The Danville Town Council is set to consider giving final approval Tuesday to a proposed ordinance prohibiting all short-term residential rentals, such as those operated through Airbnb, within the town limits.
The council voted 4-1 on Feb. 16 to give initial support to the ban ordinance and advance the proposal for a final reading and adoption vote Tuesday night.
The council majority contended short-term rentals -- defined as 30 consecutive days or less -- were inconsistent with town zoning rules, deeming them to be essentially commercial rental operations occurring within residential-only districts.
Dozens of residents attended the council's public hearing on short-term rentals two weeks ago, with most in the audience in favor of the proposed ban but some others voicing support for Airbnb and similar operations.
Concerns raised by pro-ban residents included neighborhood safety, perceived shortcomings in the rental vetting process and protecting Danville's small-town feel.
Councilman Robert Storer cast the lone dissenting vote on Feb. 16, arguing the proposal was based more on emotion than fact and urging the town to take more time to research the issue.
The council members are set take their final stance on the proposed ordinance Tuesday night.
The ordinance adoption is listed among the council's five-item consent agenda -- a group of items deemed routine and voted upon all at once, although individual items can be pulled out for separate consideration. The council typically places the final adoption of a proposed ordinance on its consent agenda two weeks after approving the first reading of the ordinance.
If confirmed Tuesday, the ban on short-term residential rentals will take effect in 30 days. The regular council meeting is scheduled to get underway at 7:30 p.m. in the Town Meeting Hall, 201 Front St. in downtown Danville.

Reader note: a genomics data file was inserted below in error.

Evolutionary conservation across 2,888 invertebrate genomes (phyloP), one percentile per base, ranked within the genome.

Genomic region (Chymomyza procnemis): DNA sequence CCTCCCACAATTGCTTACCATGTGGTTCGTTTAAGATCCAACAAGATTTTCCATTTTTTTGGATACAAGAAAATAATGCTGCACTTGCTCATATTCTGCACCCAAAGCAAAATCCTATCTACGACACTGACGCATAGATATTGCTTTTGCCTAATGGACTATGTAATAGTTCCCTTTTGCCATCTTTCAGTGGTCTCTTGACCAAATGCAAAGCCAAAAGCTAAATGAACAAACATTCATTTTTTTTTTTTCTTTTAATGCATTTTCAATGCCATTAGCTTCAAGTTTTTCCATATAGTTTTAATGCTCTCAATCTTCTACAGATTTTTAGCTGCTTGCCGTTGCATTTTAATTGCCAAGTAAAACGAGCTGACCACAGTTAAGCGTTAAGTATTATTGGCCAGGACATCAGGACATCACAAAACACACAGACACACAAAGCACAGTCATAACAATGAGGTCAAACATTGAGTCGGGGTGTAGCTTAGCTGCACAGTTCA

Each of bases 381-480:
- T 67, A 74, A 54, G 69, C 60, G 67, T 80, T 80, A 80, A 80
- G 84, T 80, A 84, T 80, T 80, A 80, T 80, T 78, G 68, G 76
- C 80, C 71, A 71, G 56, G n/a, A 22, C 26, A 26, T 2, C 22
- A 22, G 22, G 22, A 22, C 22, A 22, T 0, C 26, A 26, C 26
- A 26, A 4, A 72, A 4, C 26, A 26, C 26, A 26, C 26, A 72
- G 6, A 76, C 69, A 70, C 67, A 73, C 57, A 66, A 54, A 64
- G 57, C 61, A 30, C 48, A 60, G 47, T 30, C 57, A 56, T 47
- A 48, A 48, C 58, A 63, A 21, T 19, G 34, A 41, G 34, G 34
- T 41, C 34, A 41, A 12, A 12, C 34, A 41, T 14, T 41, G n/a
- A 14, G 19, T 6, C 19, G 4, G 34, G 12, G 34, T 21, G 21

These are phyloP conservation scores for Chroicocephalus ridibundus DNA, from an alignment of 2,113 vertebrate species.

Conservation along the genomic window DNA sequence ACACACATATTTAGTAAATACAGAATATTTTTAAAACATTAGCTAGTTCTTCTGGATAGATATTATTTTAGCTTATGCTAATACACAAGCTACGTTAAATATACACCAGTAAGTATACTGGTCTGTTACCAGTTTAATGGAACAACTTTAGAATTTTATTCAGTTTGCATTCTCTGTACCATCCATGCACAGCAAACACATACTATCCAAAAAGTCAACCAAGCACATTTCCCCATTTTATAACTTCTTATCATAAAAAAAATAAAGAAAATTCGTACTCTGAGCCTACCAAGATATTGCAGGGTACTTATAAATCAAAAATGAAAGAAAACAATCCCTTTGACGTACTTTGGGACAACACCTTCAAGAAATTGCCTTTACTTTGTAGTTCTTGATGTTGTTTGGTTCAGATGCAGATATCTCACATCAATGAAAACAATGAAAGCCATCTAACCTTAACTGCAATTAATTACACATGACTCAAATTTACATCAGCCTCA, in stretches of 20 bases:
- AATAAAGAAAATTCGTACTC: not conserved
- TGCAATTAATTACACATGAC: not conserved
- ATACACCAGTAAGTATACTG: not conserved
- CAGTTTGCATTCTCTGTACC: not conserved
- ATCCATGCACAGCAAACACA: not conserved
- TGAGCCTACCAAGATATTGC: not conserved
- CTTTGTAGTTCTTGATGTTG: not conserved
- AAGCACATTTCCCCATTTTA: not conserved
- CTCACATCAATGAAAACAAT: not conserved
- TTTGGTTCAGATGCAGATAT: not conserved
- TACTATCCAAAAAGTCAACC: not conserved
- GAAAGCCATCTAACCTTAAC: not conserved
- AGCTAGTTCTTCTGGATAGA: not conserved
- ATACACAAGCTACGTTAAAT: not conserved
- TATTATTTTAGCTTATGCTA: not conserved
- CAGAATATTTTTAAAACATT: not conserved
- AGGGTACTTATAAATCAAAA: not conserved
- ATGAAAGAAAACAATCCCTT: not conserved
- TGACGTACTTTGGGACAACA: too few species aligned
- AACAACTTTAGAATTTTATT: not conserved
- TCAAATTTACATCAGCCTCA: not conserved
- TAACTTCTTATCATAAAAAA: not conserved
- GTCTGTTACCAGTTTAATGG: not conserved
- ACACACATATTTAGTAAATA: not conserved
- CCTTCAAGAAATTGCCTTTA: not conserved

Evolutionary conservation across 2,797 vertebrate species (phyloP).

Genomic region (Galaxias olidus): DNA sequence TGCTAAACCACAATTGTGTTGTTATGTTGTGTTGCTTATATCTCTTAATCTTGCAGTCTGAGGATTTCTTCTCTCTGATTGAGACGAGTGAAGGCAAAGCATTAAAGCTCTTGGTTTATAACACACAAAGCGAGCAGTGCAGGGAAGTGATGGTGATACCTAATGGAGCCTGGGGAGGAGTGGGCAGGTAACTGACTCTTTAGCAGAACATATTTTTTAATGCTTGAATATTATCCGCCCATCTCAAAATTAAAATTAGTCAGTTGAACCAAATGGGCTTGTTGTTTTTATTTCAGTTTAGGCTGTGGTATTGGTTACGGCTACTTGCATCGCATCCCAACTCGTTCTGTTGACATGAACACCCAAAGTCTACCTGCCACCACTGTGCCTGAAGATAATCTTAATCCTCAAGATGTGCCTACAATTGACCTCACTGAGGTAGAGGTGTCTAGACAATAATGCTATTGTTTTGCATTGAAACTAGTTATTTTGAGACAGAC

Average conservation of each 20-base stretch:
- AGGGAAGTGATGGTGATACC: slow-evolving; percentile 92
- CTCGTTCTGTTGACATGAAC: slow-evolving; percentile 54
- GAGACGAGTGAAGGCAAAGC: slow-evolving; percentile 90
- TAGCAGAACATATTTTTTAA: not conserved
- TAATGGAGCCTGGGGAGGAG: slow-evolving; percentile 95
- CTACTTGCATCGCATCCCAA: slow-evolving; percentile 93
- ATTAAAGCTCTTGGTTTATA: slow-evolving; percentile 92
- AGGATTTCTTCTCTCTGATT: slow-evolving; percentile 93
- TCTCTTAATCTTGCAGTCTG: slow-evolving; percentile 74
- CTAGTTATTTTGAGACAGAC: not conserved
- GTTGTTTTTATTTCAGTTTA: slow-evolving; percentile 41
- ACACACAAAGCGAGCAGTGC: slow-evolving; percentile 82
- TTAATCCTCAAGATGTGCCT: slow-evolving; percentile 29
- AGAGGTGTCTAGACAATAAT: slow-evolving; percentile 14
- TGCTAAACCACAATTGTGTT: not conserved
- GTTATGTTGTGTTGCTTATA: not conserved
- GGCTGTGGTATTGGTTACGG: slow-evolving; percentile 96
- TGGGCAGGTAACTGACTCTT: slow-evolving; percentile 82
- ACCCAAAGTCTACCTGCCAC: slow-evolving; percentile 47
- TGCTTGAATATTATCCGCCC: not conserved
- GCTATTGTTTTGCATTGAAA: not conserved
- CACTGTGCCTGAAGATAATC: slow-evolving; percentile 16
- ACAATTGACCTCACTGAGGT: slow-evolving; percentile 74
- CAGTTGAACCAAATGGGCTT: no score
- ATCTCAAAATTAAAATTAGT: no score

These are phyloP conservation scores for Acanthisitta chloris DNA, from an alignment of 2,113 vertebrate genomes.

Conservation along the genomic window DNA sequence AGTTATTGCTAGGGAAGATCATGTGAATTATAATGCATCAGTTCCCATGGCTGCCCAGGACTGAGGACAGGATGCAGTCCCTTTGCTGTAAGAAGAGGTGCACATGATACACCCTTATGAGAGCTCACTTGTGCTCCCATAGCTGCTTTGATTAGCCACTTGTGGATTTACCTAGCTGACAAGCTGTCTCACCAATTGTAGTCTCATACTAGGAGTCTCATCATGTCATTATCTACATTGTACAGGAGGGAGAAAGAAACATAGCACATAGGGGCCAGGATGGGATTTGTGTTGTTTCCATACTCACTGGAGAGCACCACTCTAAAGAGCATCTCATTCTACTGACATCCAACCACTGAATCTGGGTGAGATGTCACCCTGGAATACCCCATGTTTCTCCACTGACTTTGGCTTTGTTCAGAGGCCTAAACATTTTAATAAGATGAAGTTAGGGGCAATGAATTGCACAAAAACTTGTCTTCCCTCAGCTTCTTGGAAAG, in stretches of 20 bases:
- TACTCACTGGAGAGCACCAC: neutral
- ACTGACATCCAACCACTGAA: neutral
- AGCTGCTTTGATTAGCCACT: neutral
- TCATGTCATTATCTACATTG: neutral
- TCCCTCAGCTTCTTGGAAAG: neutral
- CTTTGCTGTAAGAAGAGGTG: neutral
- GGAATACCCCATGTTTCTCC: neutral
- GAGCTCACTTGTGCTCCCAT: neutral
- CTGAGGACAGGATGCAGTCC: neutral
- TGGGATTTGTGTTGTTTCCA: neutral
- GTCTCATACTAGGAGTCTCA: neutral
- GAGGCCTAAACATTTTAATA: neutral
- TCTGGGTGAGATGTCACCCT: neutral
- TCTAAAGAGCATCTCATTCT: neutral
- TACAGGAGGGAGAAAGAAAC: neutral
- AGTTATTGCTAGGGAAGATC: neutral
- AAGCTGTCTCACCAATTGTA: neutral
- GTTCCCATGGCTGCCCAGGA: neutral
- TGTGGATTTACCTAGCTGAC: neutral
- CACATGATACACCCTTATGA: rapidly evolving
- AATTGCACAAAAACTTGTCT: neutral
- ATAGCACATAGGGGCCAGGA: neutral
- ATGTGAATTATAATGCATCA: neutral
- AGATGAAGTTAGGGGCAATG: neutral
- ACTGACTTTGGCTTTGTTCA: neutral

In other business
* The council will discuss a proposal that calls for the town to buy downtown property originally purchased by the town's now-dissolved Community Development Agency (CDA) and currently owned by the Successor Agency to the former CDA.
The Successor Agency, created in the wake of the state eliminating the redevelopment program, is tasked with managing the dissolution of the former CDA and winding down its obligations. The town elected to serve as the Successor Agency -- which is a separate government entity.
The CDA purchased the 0.34-acre site at 115-125 Hartz Ave., with a 6,030-square-foot building with four tenant spaces, for $2.6 million in 2011, just before Gov. Jerry Brown announced his plan to dissolve redevelopment agencies statewide, like Danville's CDA.
Danville city attorney Rob Ewing said staff recommends the Successor Agency sell the site to the town, with the property's current fair-market value calculated at just over $2.9 million.
Ewing will also present a second purchase proposal Tuesday, recommending the Town Council approve of buying property at 341 Rose St. from the Successor Housing Agency to the former CDA.
The CDA bought the Rose Street site in September 2005 for $973,800 with low and moderate housing funds, intending to hold the property for potential aggregation with surrounding properties zoned for residential development, according to Ewing. Private housing projects never materialized, and the site is adjacent to property owned by the town where it's set to build a public parking lot.
So, town staff proposes the town buy 341 Rose St. for $973,800 and have the sale proceeds placed in the Successor Housing Agency fund as a cash asset available to assist with other affordable housing efforts as they arise, according to Ewing.
* The council will present a proclamation declaring March as Prescription Drug Abuse Awareness Month.
* Council members will hear quarterly updates on transportation and Finance Committee topics.
* Before the regular meeting, the council will gather for a special meeting at 5:30 p.m. to continue discussions from its annual planning and goal-setting workshop earlier this month.